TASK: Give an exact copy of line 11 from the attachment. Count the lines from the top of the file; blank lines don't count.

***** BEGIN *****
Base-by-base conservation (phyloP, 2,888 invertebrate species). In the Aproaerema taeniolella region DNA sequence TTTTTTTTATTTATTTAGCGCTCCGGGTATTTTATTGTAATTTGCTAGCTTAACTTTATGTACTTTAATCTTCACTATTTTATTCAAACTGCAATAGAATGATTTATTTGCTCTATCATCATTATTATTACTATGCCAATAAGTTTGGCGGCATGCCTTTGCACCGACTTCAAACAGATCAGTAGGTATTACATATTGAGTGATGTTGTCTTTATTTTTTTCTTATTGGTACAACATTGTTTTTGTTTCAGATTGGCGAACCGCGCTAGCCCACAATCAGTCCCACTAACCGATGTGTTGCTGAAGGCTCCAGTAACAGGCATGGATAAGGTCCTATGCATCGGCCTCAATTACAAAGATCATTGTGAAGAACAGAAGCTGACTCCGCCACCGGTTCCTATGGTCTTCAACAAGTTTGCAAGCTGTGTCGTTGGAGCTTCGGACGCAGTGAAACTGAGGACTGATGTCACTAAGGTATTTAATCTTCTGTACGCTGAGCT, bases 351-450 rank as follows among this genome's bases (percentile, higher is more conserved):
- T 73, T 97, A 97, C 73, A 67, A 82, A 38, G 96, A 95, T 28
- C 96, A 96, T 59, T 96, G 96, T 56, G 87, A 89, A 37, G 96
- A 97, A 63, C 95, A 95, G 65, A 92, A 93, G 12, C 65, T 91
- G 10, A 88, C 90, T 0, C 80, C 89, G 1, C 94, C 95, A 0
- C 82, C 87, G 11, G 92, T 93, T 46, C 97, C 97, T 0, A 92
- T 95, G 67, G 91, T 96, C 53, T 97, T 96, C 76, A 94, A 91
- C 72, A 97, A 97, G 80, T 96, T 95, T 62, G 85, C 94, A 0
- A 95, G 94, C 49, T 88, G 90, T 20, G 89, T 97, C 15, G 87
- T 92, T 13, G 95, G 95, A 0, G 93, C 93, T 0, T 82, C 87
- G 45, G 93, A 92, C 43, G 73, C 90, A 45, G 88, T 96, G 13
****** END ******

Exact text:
- G 45, G 93, A 92, C 43, G 73, C 90, A 45, G 88, T 96, G 13